If you have been into the Occupational Therapy room recently you may have noticed our newest addition – the NooK!
The NooK is a modular play sofa that can be used to build so many different constructions. We have been using the NooK during both Speech and Occupational Therapy sessions to support children’s imaginative play, as well as to develop their planning, sequencing, and problem-solving skills.
The NooK has also been used in our peer sessions to support the development of communication skills and the skill of working together around a common goal. This is both a practical and creative resource, and we are grateful that one of the wonderful parents from the My Therapy House® community brought the NooK to our attention.
Here are some examples of what you can build with the NooK:
Alternatives at Home
Want to get creative at home and you don’t have access to a NooK?? You can create your own construction with everyday objects you have around the house, including:
- Cardboard boxes
- Sofa cushions
The possibilities are endless.
Learning Language with the NooK
The NooK is a great opportunity to teach language using lots of different types of words. When being a good role model for language learners, we want to make sure we are modelling a variety of types of words. Some ideas of words to use when engaging in creative and pretend play with the NooK are:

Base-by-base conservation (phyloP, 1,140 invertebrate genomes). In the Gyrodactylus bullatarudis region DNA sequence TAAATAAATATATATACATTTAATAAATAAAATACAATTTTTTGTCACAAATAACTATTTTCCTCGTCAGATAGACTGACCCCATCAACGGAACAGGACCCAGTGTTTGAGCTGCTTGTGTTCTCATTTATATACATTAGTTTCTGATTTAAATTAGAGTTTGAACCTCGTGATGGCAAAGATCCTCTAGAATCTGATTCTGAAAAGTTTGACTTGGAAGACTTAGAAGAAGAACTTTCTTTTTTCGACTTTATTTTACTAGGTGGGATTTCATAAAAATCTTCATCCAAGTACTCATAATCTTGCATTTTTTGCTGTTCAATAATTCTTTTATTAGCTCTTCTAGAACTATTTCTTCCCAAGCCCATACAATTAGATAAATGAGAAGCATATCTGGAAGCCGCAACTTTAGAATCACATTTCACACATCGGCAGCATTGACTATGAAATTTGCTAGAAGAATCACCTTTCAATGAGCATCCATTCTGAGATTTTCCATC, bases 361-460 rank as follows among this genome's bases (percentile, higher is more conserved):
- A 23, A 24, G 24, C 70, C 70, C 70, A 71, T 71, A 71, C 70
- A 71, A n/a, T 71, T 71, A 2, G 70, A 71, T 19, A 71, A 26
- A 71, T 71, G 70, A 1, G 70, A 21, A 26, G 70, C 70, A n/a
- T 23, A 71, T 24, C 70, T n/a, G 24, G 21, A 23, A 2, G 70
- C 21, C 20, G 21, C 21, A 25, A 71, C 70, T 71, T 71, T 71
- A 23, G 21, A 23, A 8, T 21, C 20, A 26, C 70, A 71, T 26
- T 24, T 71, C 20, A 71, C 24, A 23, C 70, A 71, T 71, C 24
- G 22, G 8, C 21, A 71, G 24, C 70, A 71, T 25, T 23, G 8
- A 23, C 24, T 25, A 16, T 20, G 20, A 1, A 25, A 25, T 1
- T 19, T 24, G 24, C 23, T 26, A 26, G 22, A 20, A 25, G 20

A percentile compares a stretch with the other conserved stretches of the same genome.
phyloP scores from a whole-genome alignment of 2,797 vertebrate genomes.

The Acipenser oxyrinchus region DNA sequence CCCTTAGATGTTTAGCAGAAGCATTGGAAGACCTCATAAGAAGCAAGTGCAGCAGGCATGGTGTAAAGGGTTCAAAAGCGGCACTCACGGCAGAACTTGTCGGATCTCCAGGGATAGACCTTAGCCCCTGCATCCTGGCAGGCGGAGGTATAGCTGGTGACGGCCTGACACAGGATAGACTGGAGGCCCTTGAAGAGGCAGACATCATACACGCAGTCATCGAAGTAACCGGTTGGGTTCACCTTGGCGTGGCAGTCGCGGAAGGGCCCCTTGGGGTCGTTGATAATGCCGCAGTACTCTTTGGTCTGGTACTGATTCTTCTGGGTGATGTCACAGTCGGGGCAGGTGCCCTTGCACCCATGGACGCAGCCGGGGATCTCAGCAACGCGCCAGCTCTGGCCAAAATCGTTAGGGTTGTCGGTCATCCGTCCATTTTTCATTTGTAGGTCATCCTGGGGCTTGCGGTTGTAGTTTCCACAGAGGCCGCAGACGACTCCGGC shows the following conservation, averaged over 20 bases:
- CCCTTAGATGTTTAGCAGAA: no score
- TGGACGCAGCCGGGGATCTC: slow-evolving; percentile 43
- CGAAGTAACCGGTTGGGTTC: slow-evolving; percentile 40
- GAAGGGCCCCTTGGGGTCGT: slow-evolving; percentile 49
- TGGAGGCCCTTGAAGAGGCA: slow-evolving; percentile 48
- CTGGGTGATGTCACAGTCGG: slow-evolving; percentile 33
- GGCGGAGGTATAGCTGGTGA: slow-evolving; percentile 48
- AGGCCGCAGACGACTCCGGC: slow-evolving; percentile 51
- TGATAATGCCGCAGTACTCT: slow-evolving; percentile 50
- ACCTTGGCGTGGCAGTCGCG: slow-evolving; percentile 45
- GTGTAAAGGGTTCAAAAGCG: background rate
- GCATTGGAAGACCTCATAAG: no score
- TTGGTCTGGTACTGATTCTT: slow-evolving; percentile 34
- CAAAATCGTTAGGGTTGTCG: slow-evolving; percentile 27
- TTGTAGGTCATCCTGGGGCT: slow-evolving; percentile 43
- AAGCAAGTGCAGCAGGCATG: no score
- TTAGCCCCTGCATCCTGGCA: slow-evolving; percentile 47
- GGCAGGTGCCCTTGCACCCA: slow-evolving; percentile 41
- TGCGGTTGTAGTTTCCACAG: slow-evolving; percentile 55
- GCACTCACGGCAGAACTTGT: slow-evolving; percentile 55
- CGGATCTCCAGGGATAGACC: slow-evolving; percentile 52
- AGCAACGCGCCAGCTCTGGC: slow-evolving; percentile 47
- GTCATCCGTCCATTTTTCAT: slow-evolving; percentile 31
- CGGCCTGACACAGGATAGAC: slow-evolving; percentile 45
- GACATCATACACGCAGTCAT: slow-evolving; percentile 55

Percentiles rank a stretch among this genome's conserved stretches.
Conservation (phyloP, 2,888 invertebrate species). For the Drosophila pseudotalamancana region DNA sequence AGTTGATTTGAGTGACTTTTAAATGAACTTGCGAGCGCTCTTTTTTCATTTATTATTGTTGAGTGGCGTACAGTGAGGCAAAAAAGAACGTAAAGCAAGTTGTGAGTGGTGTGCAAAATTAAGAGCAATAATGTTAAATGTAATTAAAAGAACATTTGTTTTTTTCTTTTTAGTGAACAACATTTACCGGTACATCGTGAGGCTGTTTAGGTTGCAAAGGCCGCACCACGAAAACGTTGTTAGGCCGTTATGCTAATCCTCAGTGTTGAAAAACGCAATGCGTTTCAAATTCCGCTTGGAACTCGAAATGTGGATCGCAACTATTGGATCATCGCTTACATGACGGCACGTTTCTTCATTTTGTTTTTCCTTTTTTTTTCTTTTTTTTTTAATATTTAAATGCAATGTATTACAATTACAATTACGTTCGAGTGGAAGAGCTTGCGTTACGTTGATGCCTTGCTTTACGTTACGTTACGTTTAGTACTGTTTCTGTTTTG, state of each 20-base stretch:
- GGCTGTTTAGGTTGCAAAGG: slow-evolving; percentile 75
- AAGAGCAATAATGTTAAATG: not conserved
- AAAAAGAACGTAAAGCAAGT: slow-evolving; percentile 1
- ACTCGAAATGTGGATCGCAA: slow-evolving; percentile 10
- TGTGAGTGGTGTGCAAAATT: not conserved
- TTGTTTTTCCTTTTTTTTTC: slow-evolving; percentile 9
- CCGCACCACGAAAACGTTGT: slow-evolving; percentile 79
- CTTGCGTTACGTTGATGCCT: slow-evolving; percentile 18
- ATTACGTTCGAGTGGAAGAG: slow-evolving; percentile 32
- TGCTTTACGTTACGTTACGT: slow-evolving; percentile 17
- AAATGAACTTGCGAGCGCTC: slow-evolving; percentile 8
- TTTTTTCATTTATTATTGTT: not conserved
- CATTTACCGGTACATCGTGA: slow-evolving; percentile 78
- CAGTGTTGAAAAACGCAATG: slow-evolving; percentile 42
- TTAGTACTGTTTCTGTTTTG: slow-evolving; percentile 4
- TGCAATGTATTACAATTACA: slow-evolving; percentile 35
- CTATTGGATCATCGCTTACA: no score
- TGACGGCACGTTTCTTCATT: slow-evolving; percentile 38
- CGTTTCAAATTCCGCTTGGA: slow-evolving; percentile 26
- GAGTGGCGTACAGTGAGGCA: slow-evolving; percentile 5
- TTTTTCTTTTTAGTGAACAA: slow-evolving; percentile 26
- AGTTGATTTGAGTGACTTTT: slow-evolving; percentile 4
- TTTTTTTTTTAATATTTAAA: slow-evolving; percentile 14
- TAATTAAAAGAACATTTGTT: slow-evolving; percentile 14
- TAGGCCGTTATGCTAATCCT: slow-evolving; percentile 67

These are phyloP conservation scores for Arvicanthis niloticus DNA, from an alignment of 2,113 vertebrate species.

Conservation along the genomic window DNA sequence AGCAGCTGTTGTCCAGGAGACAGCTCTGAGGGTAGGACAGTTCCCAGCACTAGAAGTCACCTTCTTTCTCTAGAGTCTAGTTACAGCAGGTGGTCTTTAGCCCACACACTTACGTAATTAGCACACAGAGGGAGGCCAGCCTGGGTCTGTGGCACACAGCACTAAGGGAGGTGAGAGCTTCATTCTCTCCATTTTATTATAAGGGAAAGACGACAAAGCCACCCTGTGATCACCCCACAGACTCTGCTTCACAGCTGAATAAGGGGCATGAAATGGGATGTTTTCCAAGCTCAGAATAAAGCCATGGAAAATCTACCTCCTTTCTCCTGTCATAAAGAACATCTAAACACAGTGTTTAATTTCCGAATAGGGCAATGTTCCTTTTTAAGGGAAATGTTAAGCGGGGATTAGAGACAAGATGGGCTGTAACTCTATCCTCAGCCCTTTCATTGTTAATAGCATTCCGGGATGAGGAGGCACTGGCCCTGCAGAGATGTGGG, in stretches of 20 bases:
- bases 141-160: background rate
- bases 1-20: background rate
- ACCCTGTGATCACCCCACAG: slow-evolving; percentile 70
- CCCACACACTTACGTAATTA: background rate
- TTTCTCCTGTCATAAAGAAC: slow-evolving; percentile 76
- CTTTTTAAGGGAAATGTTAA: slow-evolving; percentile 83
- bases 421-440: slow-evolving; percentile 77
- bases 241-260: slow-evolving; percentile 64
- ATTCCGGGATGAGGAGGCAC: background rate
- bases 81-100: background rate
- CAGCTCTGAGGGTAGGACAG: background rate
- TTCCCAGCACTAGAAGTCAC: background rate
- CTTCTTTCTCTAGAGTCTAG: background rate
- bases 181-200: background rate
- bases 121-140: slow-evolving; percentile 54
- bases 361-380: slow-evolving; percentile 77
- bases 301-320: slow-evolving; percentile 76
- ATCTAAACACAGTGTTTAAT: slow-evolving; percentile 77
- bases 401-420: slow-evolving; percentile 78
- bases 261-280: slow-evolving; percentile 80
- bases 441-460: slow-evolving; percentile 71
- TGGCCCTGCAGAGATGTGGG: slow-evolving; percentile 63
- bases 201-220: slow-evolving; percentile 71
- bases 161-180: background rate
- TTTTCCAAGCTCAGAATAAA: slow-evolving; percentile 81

- Naming words: Block, cushion, wheel, roof, walls, door etc.
- Describing words: soft, squishy, big, small, round, triangle, square, fast (e.g. fast car), slow etc.
- Doing words: build, drive, crash, sleep (i.e. in the house)
- Location words: Up, on, in, behind, next to, between, under (when building)
- Feeling words: Whoops! Uh-oh! mad, happy, sad
- Social words: your turn, good idea!, try again!
Matching language to what children are doing with their body is helpful when learning concepts like location words and doing words. For example, “you are reaching,” or, “you are under the cushion.” Letting them experience the new concept with their body gives them a concrete example and helps them learn the concept faster. It’s helpful to use short sentences and put stress and emphasis on the word you are modelling for your child.
Matching the language you are using, in the moment, to what the child is engaged and interested in is the best way to be a good language role model!